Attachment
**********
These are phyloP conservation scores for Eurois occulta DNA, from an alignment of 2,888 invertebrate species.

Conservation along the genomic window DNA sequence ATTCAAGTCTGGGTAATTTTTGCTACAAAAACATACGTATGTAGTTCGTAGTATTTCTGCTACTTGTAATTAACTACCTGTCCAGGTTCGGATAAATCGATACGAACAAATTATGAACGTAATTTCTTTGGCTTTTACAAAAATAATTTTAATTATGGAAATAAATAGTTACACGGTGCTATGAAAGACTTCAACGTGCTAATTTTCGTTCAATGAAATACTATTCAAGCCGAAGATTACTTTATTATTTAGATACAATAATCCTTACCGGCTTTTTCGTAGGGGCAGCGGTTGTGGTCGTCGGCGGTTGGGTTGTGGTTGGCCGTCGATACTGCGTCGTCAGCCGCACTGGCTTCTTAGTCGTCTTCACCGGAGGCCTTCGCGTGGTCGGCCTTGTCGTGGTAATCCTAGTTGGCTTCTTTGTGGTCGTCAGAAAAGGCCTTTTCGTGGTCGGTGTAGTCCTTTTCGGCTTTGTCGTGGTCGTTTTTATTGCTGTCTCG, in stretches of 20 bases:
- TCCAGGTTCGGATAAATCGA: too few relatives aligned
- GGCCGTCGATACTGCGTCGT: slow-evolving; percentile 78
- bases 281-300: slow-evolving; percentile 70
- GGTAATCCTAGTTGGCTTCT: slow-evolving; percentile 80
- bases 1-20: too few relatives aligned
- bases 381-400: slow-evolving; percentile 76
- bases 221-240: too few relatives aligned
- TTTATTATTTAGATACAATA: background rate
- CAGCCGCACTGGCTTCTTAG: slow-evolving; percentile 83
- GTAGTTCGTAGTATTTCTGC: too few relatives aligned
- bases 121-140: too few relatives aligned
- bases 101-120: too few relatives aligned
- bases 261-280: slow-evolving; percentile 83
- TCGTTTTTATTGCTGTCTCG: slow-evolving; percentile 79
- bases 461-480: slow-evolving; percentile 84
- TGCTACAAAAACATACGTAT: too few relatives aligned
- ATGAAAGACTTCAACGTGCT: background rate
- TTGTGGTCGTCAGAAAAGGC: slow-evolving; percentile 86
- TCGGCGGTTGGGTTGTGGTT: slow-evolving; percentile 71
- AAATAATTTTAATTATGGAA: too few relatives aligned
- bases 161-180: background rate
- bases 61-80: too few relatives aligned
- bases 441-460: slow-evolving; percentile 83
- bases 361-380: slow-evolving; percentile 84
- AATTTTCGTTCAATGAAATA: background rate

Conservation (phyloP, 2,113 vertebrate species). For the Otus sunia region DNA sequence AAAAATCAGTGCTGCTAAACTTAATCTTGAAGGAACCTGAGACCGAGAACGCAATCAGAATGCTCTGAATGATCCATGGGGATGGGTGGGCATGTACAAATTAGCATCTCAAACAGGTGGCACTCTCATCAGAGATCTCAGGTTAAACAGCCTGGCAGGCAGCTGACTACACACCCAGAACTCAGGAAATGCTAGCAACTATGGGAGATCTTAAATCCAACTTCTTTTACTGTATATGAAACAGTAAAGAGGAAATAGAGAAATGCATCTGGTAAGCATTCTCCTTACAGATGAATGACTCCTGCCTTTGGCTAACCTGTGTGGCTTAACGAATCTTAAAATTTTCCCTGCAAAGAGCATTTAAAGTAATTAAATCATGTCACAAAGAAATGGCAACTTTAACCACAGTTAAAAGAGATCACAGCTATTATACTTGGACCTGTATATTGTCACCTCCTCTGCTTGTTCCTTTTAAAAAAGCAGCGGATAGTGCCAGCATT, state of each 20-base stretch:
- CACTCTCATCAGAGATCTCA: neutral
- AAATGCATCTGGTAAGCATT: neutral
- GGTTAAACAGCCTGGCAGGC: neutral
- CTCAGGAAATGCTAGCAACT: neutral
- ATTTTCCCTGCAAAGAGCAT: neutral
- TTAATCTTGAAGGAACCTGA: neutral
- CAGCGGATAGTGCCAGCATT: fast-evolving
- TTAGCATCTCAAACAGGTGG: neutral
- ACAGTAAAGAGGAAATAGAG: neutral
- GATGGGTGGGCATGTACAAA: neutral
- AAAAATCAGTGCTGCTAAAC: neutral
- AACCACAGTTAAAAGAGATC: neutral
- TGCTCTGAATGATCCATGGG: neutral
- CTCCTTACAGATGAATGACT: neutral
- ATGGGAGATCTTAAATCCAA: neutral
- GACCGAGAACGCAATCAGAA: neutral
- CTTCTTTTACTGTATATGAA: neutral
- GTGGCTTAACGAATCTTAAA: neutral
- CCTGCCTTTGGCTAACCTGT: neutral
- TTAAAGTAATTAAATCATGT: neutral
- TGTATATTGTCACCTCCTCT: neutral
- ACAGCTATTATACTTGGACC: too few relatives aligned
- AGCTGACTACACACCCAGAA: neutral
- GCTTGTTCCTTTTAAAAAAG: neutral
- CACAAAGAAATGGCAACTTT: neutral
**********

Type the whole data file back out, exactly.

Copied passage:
These are phyloP conservation scores for Eurois occulta DNA, from an alignment of 2,888 invertebrate species.

Conservation along the genomic window DNA sequence ATTCAAGTCTGGGTAATTTTTGCTACAAAAACATACGTATGTAGTTCGTAGTATTTCTGCTACTTGTAATTAACTACCTGTCCAGGTTCGGATAAATCGATACGAACAAATTATGAACGTAATTTCTTTGGCTTTTACAAAAATAATTTTAATTATGGAAATAAATAGTTACACGGTGCTATGAAAGACTTCAACGTGCTAATTTTCGTTCAATGAAATACTATTCAAGCCGAAGATTACTTTATTATTTAGATACAATAATCCTTACCGGCTTTTTCGTAGGGGCAGCGGTTGTGGTCGTCGGCGGTTGGGTTGTGGTTGGCCGTCGATACTGCGTCGTCAGCCGCACTGGCTTCTTAGTCGTCTTCACCGGAGGCCTTCGCGTGGTCGGCCTTGTCGTGGTAATCCTAGTTGGCTTCTTTGTGGTCGTCAGAAAAGGCCTTTTCGTGGTCGGTGTAGTCCTTTTCGGCTTTGTCGTGGTCGTTTTTATTGCTGTCTCG, in stretches of 20 bases:
- TCCAGGTTCGGATAAATCGA: too few relatives aligned
- GGCCGTCGATACTGCGTCGT: slow-evolving; percentile 78
- bases 281-300: slow-evolving; percentile 70
- GGTAATCCTAGTTGGCTTCT: slow-evolving; percentile 80
- bases 1-20: too few relatives aligned
- bases 381-400: slow-evolving; percentile 76
- bases 221-240: too few relatives aligned
- TTTATTATTTAGATACAATA: background rate
- CAGCCGCACTGGCTTCTTAG: slow-evolving; percentile 83
- GTAGTTCGTAGTATTTCTGC: too few relatives aligned
- bases 121-140: too few relatives aligned
- bases 101-120: too few relatives aligned
- bases 261-280: slow-evolving; percentile 83
- TCGTTTTTATTGCTGTCTCG: slow-evolving; percentile 79
- bases 461-480: slow-evolving; percentile 84
- TGCTACAAAAACATACGTAT: too few relatives aligned
- ATGAAAGACTTCAACGTGCT: background rate
- TTGTGGTCGTCAGAAAAGGC: slow-evolving; percentile 86
- TCGGCGGTTGGGTTGTGGTT: slow-evolving; percentile 71
- AAATAATTTTAATTATGGAA: too few relatives aligned
- bases 161-180: background rate
- bases 61-80: too few relatives aligned
- bases 441-460: slow-evolving; percentile 83
- bases 361-380: slow-evolving; percentile 84
- AATTTTCGTTCAATGAAATA: background rate

Conservation (phyloP, 2,113 vertebrate species). For the Otus sunia region DNA sequence AAAAATCAGTGCTGCTAAACTTAATCTTGAAGGAACCTGAGACCGAGAACGCAATCAGAATGCTCTGAATGATCCATGGGGATGGGTGGGCATGTACAAATTAGCATCTCAAACAGGTGGCACTCTCATCAGAGATCTCAGGTTAAACAGCCTGGCAGGCAGCTGACTACACACCCAGAACTCAGGAAATGCTAGCAACTATGGGAGATCTTAAATCCAACTTCTTTTACTGTATATGAAACAGTAAAGAGGAAATAGAGAAATGCATCTGGTAAGCATTCTCCTTACAGATGAATGACTCCTGCCTTTGGCTAACCTGTGTGGCTTAACGAATCTTAAAATTTTCCCTGCAAAGAGCATTTAAAGTAATTAAATCATGTCACAAAGAAATGGCAACTTTAACCACAGTTAAAAGAGATCACAGCTATTATACTTGGACCTGTATATTGTCACCTCCTCTGCTTGTTCCTTTTAAAAAAGCAGCGGATAGTGCCAGCATT, state of each 20-base stretch:
- CACTCTCATCAGAGATCTCA: neutral
- AAATGCATCTGGTAAGCATT: neutral
- GGTTAAACAGCCTGGCAGGC: neutral
- CTCAGGAAATGCTAGCAACT: neutral
- ATTTTCCCTGCAAAGAGCAT: neutral
- TTAATCTTGAAGGAACCTGA: neutral
- CAGCGGATAGTGCCAGCATT: fast-evolving
- TTAGCATCTCAAACAGGTGG: neutral
- ACAGTAAAGAGGAAATAGAG: neutral
- GATGGGTGGGCATGTACAAA: neutral
- AAAAATCAGTGCTGCTAAAC: neutral
- AACCACAGTTAAAAGAGATC: neutral
- TGCTCTGAATGATCCATGGG: neutral
- CTCCTTACAGATGAATGACT: neutral
- ATGGGAGATCTTAAATCCAA: neutral
- GACCGAGAACGCAATCAGAA: neutral
- CTTCTTTTACTGTATATGAA: neutral
- GTGGCTTAACGAATCTTAAA: neutral
- CCTGCCTTTGGCTAACCTGT: neutral
- TTAAAGTAATTAAATCATGT: neutral
- TGTATATTGTCACCTCCTCT: neutral
- ACAGCTATTATACTTGGACC: too few relatives aligned
- AGCTGACTACACACCCAGAA: neutral
- GCTTGTTCCTTTTAAAAAAG: neutral
- CACAAAGAAATGGCAACTTT: neutral